Many people worry they can't trust Russia and the regime to honor the deal, and that the extremist groups could throw a wrench into the works.

Factions of the Free Syrian Army (FSA), a Turkish ally, expressed their satisfaction with the agreement. The National Liberation Front (NLF), which includes a large number of FSA factions in Idlib, issued a Sept. 21 statement affirming the agreement is a victory for Turkish diplomacy and stated its readiness to cooperate. However, the statement noted that the FSA factions will remain vigilant to any treachery by the regime, the Russians and the Iranians, especially as those parties said the agreement is temporary. The NLF further stressed that it will not allow these parties to exploit the agreement for their benefit.

"[Russia] hasn't respected previous agreements and it has committed massacres and war crimes and forced many of our people into displacement," NLF spokesman Capt. Nafi Mustafa told Al-Monitor. “Turkey is making great efforts to prevent an invasion of Idlib by the regime. The popular demonstrations in Idlib are proof of how much our people are holding on to their revolution and demands. We in the NLF want to tell our people and the world that we will hand over neither our weapons, nor our land, nor our revolution. Blood was shed in order for our revolution to achieve its goals and we will achieve them by ousting the regime and granting freedom and dignity to our people.”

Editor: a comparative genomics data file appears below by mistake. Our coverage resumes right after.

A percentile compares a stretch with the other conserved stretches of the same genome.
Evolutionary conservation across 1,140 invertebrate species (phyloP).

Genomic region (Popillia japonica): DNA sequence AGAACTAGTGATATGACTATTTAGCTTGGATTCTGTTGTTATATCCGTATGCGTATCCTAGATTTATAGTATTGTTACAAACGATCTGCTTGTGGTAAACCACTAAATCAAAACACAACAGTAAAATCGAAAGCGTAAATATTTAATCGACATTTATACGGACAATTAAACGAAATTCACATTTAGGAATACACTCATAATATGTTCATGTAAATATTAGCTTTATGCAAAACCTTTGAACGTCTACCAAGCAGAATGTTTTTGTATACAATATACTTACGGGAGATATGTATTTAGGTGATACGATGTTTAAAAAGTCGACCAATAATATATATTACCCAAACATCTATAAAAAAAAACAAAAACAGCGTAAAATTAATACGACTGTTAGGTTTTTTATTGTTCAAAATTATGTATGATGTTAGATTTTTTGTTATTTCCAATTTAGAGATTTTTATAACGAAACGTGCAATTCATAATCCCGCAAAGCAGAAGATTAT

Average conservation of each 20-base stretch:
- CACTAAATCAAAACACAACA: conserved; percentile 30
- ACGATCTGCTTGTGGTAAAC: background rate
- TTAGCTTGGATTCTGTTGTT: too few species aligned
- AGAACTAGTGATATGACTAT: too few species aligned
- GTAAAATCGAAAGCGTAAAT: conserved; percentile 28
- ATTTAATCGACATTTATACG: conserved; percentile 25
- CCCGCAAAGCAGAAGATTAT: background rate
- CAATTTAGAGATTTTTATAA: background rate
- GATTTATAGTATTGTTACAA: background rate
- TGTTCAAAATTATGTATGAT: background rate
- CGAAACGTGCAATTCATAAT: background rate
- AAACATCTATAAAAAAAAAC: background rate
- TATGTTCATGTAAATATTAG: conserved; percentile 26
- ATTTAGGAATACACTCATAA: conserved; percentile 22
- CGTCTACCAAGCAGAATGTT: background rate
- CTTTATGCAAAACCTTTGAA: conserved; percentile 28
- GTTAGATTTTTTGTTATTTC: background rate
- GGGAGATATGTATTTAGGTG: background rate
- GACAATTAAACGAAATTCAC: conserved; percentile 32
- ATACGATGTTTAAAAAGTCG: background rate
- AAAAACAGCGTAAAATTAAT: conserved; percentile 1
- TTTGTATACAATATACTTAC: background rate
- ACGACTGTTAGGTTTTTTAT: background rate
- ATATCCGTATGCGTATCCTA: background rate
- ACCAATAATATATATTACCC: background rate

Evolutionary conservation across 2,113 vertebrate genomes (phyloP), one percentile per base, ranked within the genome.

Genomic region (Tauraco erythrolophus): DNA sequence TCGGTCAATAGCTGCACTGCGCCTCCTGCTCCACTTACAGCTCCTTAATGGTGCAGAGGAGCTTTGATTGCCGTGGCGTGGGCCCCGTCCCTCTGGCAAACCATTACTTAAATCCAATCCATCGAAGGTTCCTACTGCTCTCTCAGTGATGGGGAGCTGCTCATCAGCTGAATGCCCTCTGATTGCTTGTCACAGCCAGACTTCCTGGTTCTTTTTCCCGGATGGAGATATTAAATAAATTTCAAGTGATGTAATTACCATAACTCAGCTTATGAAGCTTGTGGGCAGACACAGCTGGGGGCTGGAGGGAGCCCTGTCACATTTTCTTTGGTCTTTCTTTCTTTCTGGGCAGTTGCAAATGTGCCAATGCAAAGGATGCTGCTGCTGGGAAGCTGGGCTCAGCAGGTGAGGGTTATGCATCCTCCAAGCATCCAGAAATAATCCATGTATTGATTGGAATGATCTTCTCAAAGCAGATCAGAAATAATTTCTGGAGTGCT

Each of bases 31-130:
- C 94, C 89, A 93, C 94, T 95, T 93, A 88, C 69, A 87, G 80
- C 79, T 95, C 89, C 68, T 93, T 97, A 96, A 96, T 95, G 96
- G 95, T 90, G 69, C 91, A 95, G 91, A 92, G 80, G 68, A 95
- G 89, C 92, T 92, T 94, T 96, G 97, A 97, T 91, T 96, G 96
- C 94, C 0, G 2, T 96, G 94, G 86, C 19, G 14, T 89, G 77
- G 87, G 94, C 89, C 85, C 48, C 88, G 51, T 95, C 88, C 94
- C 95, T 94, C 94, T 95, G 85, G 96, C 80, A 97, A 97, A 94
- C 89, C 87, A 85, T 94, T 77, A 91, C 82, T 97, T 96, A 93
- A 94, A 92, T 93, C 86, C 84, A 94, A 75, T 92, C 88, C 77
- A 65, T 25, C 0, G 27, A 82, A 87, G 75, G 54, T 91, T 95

The major obstacles to the implementation of the Turkish-Russian agreement in Idlib are the extremist factions affiliated with al-Qaeda. In the past few days, a number of HTS leaders have said they reject the agreement. The Islamist Guardians of Religion Organization also rejects the deal, noting that it is at odds with all agreements and conferences regarding Idlib. The group considers the pact a major conspiracy.

A lawyer from Idlib who goes by the name Ammar Hussein, hiding his identity for security reasons, told Al-Monitor, “Jihadist groups will try to stop the agreement from being implemented. However, they will fail since millions of civilians — along with FSA factions — support the agreement. The few thousand who form these groups will have little to say when it comes to the tens of thousands of FSA fighters whom Turkey will support should they decide to fight them on this.”

Hussein added, “It is still unclear how the groups rejecting the agreement will be handled, but the Turkish army is sending backup to the Syrian borders and strengthening checkpoints in Idlib. FSA factions and civilians will cooperate to put pressure on the jihadist groups and may use force should the latter refuse to withdraw from the buffer zone.”

One can't help but wonder whether the regime and its allies can truly commit to implementing the agreement, on which the FSA and millions of Syrians in opposition-held areas are basing their hopes. It's possible this could all be a ruse and an attempt to gain time, and the people of Idlib could once again be disappointed.